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Kara's Sights & Bites: Make your own meatballs and roasted chicken

By Kara Kimbrough

Kara's Sights & Bites: Make your own meatballs and roasted chicken
Cinnamon Pepper Chicken has been one of the most utilized and favorite recipes of Come On In! a Junior League of Jackson cookbook, since it was published in 1991.

    Saying anything negative about local supermarkets goes against my beliefs. The 12+ years I worked for a supermarket chain still rank near the top of best work experiences of all time (flying around in the private jet didn’t hurt) and gave me a lifelong appreciation for neighborhood grocery stores. Fast forward to today and I’m happy to see shoppers in local stores instead of buying food online. So, advising against purchasing supermarket products – in this case, frozen meatballs and rotisserie chicken – is a little shocking. But hear me out before you judge too harshly.

    First, I have valid reasons for preferring not to buy rotisserie chicken. In the interest of staying off supermarkets’ bad list, I won’t share them here. I know they’re popular with some shoppers and that’s perfectly fine. Additionally, I don’t care for frozen, premade meatballs, probably because the homemade ones are so easy to make and taste, well, much better. And here’s another reason to make your own – they can be used as the base for tons of delicious recipes instead of boring browned ground beef.

     Personally, I love having extras in the freezer that I can pull out and defrost when I’m in the mood for spaghetti and meatballs. I make a few dozen at a time and freeze them in small batches. While this may sound very similar to using frozen meatballs from the supermarket, there’s a big difference between the two. I made them, I know what’s in them and unlike some (not all) products, all my ingredients are pronounceable.

   The Junior League of Jackson’s Come On In! cookbook published the recipe for Cinnamon Pepper Chicken over 30 years ago. It’s withstood the test of time and remains a favorite of many to this day. In fact, one friend says her family will revolt if she doesn’t make the dish weekly for dinner.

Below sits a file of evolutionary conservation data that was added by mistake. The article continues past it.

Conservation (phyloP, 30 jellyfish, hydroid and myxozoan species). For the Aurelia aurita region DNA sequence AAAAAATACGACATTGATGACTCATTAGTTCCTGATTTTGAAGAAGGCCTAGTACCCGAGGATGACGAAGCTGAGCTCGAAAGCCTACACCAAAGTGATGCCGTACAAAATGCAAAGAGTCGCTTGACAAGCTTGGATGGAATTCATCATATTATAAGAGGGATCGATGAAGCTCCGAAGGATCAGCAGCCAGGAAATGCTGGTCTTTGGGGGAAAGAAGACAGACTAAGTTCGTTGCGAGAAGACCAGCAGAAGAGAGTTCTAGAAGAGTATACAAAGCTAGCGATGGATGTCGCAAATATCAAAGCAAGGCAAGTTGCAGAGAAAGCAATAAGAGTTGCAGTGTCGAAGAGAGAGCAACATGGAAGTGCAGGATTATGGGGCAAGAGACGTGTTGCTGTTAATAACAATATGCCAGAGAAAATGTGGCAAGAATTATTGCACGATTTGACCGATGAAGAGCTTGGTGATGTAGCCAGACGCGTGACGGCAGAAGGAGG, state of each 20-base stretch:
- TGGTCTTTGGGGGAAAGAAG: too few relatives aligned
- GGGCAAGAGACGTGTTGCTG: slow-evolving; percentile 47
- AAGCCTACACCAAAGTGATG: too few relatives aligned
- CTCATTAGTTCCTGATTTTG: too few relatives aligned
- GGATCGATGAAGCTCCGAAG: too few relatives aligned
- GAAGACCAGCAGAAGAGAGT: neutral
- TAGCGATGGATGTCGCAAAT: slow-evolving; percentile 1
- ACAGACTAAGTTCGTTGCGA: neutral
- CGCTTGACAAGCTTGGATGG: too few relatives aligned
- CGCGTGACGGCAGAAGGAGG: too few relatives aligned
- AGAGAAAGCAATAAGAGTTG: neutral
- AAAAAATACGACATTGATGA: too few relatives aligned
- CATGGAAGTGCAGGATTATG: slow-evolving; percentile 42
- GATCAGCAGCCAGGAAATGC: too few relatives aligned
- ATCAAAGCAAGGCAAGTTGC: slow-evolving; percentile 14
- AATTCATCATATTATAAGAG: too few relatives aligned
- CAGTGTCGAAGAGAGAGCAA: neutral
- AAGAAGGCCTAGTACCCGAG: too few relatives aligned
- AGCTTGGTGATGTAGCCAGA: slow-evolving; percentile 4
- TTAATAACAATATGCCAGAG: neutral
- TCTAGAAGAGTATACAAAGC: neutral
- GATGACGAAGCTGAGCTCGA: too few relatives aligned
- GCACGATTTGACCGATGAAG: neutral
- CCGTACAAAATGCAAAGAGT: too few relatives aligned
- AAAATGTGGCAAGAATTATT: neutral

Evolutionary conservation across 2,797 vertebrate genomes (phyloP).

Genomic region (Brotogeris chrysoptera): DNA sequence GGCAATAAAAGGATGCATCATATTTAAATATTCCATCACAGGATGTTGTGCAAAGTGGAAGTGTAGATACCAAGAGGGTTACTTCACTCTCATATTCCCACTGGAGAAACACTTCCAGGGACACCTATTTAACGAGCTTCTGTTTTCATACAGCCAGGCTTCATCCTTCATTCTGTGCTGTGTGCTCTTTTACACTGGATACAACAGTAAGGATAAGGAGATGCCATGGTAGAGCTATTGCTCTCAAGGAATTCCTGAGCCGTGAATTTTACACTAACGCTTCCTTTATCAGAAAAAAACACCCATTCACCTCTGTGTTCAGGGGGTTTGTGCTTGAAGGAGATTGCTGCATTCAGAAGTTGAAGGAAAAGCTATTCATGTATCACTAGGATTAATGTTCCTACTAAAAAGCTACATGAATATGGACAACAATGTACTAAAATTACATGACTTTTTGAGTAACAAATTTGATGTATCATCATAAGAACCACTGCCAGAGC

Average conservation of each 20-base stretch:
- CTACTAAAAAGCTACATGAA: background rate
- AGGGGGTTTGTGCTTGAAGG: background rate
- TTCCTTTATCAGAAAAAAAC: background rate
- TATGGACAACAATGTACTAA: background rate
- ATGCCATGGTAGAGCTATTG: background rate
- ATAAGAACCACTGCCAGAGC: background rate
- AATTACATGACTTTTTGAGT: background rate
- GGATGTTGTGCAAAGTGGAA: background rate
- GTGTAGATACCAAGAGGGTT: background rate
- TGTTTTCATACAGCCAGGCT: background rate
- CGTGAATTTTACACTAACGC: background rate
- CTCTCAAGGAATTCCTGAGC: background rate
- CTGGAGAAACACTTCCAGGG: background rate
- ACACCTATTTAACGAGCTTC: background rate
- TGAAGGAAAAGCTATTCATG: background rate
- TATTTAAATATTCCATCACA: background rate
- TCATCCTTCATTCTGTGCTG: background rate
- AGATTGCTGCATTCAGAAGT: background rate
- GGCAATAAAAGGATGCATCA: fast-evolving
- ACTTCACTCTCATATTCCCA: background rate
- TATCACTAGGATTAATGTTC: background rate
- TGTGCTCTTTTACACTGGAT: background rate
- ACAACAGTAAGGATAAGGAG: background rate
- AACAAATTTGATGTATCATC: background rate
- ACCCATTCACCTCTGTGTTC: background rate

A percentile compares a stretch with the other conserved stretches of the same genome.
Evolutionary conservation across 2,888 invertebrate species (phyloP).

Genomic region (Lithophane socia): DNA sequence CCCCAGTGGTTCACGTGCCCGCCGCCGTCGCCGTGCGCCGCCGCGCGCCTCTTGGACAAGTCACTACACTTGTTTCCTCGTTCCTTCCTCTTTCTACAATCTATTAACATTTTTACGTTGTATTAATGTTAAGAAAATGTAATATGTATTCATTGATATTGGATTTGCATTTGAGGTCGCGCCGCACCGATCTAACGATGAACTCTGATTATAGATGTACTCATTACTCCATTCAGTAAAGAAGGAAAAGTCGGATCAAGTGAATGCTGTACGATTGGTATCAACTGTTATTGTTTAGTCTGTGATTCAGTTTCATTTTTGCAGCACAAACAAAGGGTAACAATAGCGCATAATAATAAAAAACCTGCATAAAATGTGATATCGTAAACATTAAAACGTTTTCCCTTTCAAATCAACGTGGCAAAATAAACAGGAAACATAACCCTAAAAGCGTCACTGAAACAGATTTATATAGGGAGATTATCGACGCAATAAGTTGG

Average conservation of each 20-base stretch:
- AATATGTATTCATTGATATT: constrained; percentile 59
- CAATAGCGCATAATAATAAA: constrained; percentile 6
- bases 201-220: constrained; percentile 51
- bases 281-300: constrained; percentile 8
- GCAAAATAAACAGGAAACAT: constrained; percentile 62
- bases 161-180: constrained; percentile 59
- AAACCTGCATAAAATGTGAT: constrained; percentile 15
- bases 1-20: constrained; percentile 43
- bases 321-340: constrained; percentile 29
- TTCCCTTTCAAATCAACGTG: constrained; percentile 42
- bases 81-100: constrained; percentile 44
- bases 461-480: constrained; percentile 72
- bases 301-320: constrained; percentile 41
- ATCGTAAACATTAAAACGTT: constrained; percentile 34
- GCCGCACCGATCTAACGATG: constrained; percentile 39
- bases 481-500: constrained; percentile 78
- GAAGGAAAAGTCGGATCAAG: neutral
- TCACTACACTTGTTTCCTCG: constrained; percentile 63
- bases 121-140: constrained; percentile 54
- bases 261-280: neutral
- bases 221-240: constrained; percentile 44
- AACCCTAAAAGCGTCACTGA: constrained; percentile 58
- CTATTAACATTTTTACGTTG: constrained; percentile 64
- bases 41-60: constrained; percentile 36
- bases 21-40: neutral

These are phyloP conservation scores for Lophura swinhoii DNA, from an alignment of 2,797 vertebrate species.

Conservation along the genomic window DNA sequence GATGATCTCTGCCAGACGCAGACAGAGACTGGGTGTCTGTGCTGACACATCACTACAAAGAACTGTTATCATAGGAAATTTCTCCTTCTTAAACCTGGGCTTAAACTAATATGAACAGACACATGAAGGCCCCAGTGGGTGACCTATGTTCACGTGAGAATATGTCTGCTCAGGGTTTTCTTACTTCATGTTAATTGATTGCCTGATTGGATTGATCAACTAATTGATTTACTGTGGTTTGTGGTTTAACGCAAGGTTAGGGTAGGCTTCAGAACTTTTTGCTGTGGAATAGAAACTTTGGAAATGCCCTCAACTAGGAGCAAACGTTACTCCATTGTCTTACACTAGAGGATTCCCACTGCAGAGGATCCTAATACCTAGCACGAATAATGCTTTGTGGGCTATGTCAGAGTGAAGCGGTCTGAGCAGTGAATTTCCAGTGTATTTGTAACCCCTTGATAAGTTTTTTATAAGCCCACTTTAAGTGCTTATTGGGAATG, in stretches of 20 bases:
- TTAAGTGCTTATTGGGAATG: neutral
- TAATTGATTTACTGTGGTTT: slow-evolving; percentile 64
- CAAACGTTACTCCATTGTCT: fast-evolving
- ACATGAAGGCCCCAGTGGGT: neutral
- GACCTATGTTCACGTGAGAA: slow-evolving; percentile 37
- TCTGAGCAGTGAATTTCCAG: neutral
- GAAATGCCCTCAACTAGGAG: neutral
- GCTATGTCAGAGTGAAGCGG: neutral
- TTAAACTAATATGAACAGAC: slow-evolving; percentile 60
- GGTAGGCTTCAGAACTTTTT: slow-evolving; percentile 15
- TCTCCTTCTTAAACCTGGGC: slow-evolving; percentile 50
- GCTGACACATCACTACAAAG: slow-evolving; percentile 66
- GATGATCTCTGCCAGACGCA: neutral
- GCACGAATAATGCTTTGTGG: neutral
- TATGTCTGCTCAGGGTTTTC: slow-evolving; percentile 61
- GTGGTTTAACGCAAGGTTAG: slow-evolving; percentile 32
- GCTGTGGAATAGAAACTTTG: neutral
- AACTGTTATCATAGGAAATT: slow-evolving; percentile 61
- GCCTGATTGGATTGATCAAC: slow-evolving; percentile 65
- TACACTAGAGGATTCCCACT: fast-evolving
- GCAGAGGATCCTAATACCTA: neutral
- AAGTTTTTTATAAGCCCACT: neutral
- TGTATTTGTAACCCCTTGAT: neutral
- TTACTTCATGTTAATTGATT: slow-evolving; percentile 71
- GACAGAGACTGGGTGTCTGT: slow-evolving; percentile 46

I hope I’ve convinced you that making your own meatballs and baked whole chicken is worth the time and effort. Trust me, the taste alone will sway you if I haven’t. In the meantime, try these recipes - I can almost guarantee you’ll need no further encouragement from me to make meatballs and chicken at home.

Cinnamon Pepper Chicken

1 whole chicken (4 pounds)

1-1/2 teaspoon salt

½ teaspoon cayenne pepper

1 teaspoon black pepper

1 teaspoon cinnamon

1 teaspoon allspice

     Preheat oven to 325 degrees. Clean chicken and season well inside and out, with salt, peppers, cinnamon and allspice. Bake, uncovered, 2-1/2-3 hours, basting occasionally with pan juices

Recipe from Come On In! by Junior League of Jackson

Favorite Homemade Meatballs

1 pound ground chuck

1 large egg, beaten

1/4 cup breadcrumbs

1/4 cup grated parmesan cheese

1/4 cup finely chopped onion (can substitute packet of Lipton’s Onion Soup Mix instead)

2 teaspoons minced garlic

3/4 teaspoon salt

1/4 teaspoon ground black pepper

     Preheat oven to 400 degrees. Line a baking sheet with foil and spray with non-stick cooking spray. In a large bowl, combine the meat, egg, breadcrumbs, cheese, onion, garlic, salt and pepper, and parsley.

     Use a medium cookie scoop or spoon to scoop the meat mixture. Form into 1 1/2-inch balls and place on the baking sheet. Bake uncovered 17 to 20 minutes, or until no longer pink in the middle. Turn halfway through to brown evenly.

Americanized Crockpot Swedish Meatballs

1 can cream of mushroom soup

1 can beef broth, low sodium

2 tablespoons Worcestershire sauce

1 packet Lipton’s Onion Soup Mix

20-25 meatballs (I prefer homemade, but you can use frozen version; defrost before using)

16-ounce carton sour cream

Large bag of wide egg noodles

     Place first 5 ingredients into a Crockpot and cook on low for 5-6 hours or high for 3-4 hours.

     At the end of cooking (and when meatballs are done if using frozen variety), add sour cream. Stir and replace lid; cook 15-20 minutes while boiling egg noodles. When noodles are done, drain and add to Crockpot, stirring to combine.

Kara Kimbrough is a food and travel writer and travel agent from Mississippi. Email her at



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